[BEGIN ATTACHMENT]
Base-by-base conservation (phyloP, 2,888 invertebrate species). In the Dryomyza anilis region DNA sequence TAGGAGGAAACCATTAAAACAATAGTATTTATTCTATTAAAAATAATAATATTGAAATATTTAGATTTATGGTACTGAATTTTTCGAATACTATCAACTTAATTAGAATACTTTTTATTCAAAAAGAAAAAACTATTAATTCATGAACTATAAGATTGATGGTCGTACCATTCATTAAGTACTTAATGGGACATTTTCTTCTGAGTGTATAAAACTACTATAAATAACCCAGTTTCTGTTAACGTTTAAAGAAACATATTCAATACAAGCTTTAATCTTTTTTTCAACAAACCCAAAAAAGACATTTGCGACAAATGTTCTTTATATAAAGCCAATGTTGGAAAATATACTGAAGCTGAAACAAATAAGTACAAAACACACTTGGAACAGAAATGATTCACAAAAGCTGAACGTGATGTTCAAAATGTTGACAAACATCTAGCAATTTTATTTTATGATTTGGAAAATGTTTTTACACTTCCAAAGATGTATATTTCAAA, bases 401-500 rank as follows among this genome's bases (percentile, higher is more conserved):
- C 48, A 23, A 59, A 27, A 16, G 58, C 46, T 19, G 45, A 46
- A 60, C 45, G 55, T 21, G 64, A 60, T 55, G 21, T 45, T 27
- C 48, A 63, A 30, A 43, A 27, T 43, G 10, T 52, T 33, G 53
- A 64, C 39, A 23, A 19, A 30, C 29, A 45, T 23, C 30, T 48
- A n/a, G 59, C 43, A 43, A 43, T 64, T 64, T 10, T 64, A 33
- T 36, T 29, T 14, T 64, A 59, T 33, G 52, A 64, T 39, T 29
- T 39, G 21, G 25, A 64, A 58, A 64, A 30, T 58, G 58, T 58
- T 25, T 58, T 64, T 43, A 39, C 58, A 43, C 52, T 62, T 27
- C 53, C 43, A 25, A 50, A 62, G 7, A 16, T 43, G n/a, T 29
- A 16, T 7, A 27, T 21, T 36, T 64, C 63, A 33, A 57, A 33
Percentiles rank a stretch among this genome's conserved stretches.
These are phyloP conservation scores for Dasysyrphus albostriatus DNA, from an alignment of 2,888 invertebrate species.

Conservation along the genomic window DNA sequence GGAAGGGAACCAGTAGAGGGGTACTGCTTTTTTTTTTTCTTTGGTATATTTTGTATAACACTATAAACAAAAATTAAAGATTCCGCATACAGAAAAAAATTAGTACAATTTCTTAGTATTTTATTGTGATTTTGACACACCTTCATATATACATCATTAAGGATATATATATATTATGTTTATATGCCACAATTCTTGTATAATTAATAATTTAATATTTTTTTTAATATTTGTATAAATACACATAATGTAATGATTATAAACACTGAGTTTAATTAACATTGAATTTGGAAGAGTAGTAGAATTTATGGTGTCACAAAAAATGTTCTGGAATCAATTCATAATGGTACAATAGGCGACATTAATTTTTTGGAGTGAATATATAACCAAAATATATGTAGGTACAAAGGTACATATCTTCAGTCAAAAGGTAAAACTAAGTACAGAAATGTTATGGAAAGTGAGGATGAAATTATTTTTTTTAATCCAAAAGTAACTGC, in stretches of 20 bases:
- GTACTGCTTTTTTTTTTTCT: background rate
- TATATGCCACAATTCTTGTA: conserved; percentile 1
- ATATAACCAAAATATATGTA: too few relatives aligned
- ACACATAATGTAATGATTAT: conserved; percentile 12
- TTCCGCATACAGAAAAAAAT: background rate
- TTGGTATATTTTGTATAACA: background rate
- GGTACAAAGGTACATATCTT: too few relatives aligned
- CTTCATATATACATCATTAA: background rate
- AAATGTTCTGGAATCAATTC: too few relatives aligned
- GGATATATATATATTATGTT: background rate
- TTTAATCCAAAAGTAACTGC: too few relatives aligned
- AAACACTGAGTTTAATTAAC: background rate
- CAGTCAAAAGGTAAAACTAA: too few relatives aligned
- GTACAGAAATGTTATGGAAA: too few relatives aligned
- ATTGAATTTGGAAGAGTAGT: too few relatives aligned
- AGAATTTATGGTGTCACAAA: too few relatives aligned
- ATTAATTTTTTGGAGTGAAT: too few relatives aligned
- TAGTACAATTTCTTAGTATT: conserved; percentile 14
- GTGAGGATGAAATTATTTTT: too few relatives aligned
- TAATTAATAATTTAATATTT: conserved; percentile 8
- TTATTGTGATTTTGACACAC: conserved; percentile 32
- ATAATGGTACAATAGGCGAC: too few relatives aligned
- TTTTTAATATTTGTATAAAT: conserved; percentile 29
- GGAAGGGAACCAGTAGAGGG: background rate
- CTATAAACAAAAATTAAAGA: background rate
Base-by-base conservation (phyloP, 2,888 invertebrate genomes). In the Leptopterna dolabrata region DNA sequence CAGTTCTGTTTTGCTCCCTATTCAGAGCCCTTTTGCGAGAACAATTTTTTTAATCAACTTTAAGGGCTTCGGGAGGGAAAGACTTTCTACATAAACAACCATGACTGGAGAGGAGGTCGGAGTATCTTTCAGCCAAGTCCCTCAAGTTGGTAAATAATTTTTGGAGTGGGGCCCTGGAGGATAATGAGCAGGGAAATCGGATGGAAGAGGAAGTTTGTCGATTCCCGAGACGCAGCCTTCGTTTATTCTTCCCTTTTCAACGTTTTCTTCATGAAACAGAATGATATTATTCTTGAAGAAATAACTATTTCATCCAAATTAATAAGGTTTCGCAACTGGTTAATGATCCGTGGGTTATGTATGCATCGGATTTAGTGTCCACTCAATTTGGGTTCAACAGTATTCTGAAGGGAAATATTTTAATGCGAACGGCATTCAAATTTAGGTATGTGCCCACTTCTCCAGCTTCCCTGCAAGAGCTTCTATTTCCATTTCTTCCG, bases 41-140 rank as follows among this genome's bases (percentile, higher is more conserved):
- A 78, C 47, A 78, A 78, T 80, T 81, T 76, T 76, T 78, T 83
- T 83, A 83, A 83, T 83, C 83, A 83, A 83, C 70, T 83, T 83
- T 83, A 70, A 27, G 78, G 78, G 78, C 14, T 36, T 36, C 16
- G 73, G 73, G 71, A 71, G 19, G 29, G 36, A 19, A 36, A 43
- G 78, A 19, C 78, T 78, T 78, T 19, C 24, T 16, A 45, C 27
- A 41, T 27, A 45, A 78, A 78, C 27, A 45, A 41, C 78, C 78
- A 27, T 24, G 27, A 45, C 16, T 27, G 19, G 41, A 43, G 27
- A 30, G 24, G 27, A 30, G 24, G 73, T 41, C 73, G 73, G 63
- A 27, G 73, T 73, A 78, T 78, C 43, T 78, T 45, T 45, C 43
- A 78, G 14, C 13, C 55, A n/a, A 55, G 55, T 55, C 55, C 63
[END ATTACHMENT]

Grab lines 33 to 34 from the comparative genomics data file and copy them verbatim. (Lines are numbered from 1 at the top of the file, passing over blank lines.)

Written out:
- GTGAGGATGAAATTATTTTT: too few relatives aligned
- TAATTAATAATTTAATATTT: conserved; percentile 8